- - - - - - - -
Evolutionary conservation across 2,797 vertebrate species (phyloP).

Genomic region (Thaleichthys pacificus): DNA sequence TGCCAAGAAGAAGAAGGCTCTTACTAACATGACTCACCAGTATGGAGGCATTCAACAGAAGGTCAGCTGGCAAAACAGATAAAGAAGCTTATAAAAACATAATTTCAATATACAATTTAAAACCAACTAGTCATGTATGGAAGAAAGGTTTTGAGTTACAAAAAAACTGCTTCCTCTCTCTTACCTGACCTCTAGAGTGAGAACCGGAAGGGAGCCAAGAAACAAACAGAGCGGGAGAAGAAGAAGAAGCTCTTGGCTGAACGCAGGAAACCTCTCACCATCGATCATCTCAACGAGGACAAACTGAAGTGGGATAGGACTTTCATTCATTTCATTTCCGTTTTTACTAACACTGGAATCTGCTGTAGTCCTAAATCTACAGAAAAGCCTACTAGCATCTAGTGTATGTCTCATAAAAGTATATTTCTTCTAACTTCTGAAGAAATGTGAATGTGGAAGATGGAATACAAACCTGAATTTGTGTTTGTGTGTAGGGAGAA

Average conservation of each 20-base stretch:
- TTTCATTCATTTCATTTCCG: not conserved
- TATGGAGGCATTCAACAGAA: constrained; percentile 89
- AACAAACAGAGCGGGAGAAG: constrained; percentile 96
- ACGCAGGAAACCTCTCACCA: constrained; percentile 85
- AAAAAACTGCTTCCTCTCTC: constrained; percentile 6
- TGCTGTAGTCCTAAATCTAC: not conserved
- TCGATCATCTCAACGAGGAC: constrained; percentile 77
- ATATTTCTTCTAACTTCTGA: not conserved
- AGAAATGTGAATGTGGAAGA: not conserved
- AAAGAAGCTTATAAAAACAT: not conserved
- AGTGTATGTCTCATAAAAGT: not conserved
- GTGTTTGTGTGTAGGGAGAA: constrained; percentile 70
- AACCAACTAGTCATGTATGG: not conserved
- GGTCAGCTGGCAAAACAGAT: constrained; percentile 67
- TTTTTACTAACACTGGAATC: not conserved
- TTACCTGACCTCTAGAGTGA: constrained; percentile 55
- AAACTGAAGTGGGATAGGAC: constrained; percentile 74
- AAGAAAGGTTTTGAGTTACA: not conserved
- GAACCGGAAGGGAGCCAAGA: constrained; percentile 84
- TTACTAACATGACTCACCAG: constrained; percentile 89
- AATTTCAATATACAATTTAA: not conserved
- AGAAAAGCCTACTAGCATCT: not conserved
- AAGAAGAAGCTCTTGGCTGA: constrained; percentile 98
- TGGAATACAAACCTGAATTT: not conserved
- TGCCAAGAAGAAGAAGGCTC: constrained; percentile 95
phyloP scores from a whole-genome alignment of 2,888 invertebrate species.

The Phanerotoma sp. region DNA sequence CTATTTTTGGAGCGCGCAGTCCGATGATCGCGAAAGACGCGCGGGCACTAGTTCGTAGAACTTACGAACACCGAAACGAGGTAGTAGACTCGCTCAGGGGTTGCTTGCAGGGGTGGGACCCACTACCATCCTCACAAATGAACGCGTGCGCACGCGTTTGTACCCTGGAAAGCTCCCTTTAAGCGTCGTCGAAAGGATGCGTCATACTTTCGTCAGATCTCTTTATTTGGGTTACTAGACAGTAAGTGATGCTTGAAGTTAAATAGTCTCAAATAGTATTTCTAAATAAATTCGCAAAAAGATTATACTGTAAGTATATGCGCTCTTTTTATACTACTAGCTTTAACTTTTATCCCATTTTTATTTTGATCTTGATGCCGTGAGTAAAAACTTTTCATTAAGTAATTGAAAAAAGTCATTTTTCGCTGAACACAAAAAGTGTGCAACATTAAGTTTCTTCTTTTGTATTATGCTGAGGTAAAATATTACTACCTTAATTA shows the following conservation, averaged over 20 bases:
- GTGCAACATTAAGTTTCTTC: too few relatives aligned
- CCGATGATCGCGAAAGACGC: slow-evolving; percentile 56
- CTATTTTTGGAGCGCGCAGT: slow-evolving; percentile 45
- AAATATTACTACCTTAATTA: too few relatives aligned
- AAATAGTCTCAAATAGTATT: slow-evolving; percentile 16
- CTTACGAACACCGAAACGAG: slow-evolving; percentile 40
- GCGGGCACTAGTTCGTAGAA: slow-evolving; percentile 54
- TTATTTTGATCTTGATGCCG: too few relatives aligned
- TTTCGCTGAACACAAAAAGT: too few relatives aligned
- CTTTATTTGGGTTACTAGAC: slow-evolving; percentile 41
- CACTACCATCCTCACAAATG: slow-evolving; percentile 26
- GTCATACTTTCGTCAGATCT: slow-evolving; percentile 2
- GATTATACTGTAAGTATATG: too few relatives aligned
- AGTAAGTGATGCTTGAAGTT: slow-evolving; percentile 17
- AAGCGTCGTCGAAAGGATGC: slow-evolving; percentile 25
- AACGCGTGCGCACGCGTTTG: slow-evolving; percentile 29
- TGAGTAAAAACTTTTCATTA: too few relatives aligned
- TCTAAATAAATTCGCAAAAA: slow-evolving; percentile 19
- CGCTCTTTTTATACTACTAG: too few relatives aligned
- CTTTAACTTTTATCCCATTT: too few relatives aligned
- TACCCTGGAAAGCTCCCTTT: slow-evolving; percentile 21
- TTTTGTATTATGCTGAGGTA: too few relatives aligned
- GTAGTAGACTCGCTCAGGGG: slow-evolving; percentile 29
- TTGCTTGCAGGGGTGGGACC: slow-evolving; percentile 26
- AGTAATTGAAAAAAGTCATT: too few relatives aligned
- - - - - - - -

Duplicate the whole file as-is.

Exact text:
Evolutionary conservation across 2,797 vertebrate species (phyloP).

Genomic region (Thaleichthys pacificus): DNA sequence TGCCAAGAAGAAGAAGGCTCTTACTAACATGACTCACCAGTATGGAGGCATTCAACAGAAGGTCAGCTGGCAAAACAGATAAAGAAGCTTATAAAAACATAATTTCAATATACAATTTAAAACCAACTAGTCATGTATGGAAGAAAGGTTTTGAGTTACAAAAAAACTGCTTCCTCTCTCTTACCTGACCTCTAGAGTGAGAACCGGAAGGGAGCCAAGAAACAAACAGAGCGGGAGAAGAAGAAGAAGCTCTTGGCTGAACGCAGGAAACCTCTCACCATCGATCATCTCAACGAGGACAAACTGAAGTGGGATAGGACTTTCATTCATTTCATTTCCGTTTTTACTAACACTGGAATCTGCTGTAGTCCTAAATCTACAGAAAAGCCTACTAGCATCTAGTGTATGTCTCATAAAAGTATATTTCTTCTAACTTCTGAAGAAATGTGAATGTGGAAGATGGAATACAAACCTGAATTTGTGTTTGTGTGTAGGGAGAA

Average conservation of each 20-base stretch:
- TTTCATTCATTTCATTTCCG: not conserved
- TATGGAGGCATTCAACAGAA: constrained; percentile 89
- AACAAACAGAGCGGGAGAAG: constrained; percentile 96
- ACGCAGGAAACCTCTCACCA: constrained; percentile 85
- AAAAAACTGCTTCCTCTCTC: constrained; percentile 6
- TGCTGTAGTCCTAAATCTAC: not conserved
- TCGATCATCTCAACGAGGAC: constrained; percentile 77
- ATATTTCTTCTAACTTCTGA: not conserved
- AGAAATGTGAATGTGGAAGA: not conserved
- AAAGAAGCTTATAAAAACAT: not conserved
- AGTGTATGTCTCATAAAAGT: not conserved
- GTGTTTGTGTGTAGGGAGAA: constrained; percentile 70
- AACCAACTAGTCATGTATGG: not conserved
- GGTCAGCTGGCAAAACAGAT: constrained; percentile 67
- TTTTTACTAACACTGGAATC: not conserved
- TTACCTGACCTCTAGAGTGA: constrained; percentile 55
- AAACTGAAGTGGGATAGGAC: constrained; percentile 74
- AAGAAAGGTTTTGAGTTACA: not conserved
- GAACCGGAAGGGAGCCAAGA: constrained; percentile 84
- TTACTAACATGACTCACCAG: constrained; percentile 89
- AATTTCAATATACAATTTAA: not conserved
- AGAAAAGCCTACTAGCATCT: not conserved
- AAGAAGAAGCTCTTGGCTGA: constrained; percentile 98
- TGGAATACAAACCTGAATTT: not conserved
- TGCCAAGAAGAAGAAGGCTC: constrained; percentile 95
phyloP scores from a whole-genome alignment of 2,888 invertebrate species.

The Phanerotoma sp. region DNA sequence CTATTTTTGGAGCGCGCAGTCCGATGATCGCGAAAGACGCGCGGGCACTAGTTCGTAGAACTTACGAACACCGAAACGAGGTAGTAGACTCGCTCAGGGGTTGCTTGCAGGGGTGGGACCCACTACCATCCTCACAAATGAACGCGTGCGCACGCGTTTGTACCCTGGAAAGCTCCCTTTAAGCGTCGTCGAAAGGATGCGTCATACTTTCGTCAGATCTCTTTATTTGGGTTACTAGACAGTAAGTGATGCTTGAAGTTAAATAGTCTCAAATAGTATTTCTAAATAAATTCGCAAAAAGATTATACTGTAAGTATATGCGCTCTTTTTATACTACTAGCTTTAACTTTTATCCCATTTTTATTTTGATCTTGATGCCGTGAGTAAAAACTTTTCATTAAGTAATTGAAAAAAGTCATTTTTCGCTGAACACAAAAAGTGTGCAACATTAAGTTTCTTCTTTTGTATTATGCTGAGGTAAAATATTACTACCTTAATTA shows the following conservation, averaged over 20 bases:
- GTGCAACATTAAGTTTCTTC: too few relatives aligned
- CCGATGATCGCGAAAGACGC: slow-evolving; percentile 56
- CTATTTTTGGAGCGCGCAGT: slow-evolving; percentile 45
- AAATATTACTACCTTAATTA: too few relatives aligned
- AAATAGTCTCAAATAGTATT: slow-evolving; percentile 16
- CTTACGAACACCGAAACGAG: slow-evolving; percentile 40
- GCGGGCACTAGTTCGTAGAA: slow-evolving; percentile 54
- TTATTTTGATCTTGATGCCG: too few relatives aligned
- TTTCGCTGAACACAAAAAGT: too few relatives aligned
- CTTTATTTGGGTTACTAGAC: slow-evolving; percentile 41
- CACTACCATCCTCACAAATG: slow-evolving; percentile 26
- GTCATACTTTCGTCAGATCT: slow-evolving; percentile 2
- GATTATACTGTAAGTATATG: too few relatives aligned
- AGTAAGTGATGCTTGAAGTT: slow-evolving; percentile 17
- AAGCGTCGTCGAAAGGATGC: slow-evolving; percentile 25
- AACGCGTGCGCACGCGTTTG: slow-evolving; percentile 29
- TGAGTAAAAACTTTTCATTA: too few relatives aligned
- TCTAAATAAATTCGCAAAAA: slow-evolving; percentile 19
- CGCTCTTTTTATACTACTAG: too few relatives aligned
- CTTTAACTTTTATCCCATTT: too few relatives aligned
- TACCCTGGAAAGCTCCCTTT: slow-evolving; percentile 21
- TTTTGTATTATGCTGAGGTA: too few relatives aligned
- GTAGTAGACTCGCTCAGGGG: slow-evolving; percentile 29
- TTGCTTGCAGGGGTGGGACC: slow-evolving; percentile 26
- AGTAATTGAAAAAAGTCATT: too few relatives aligned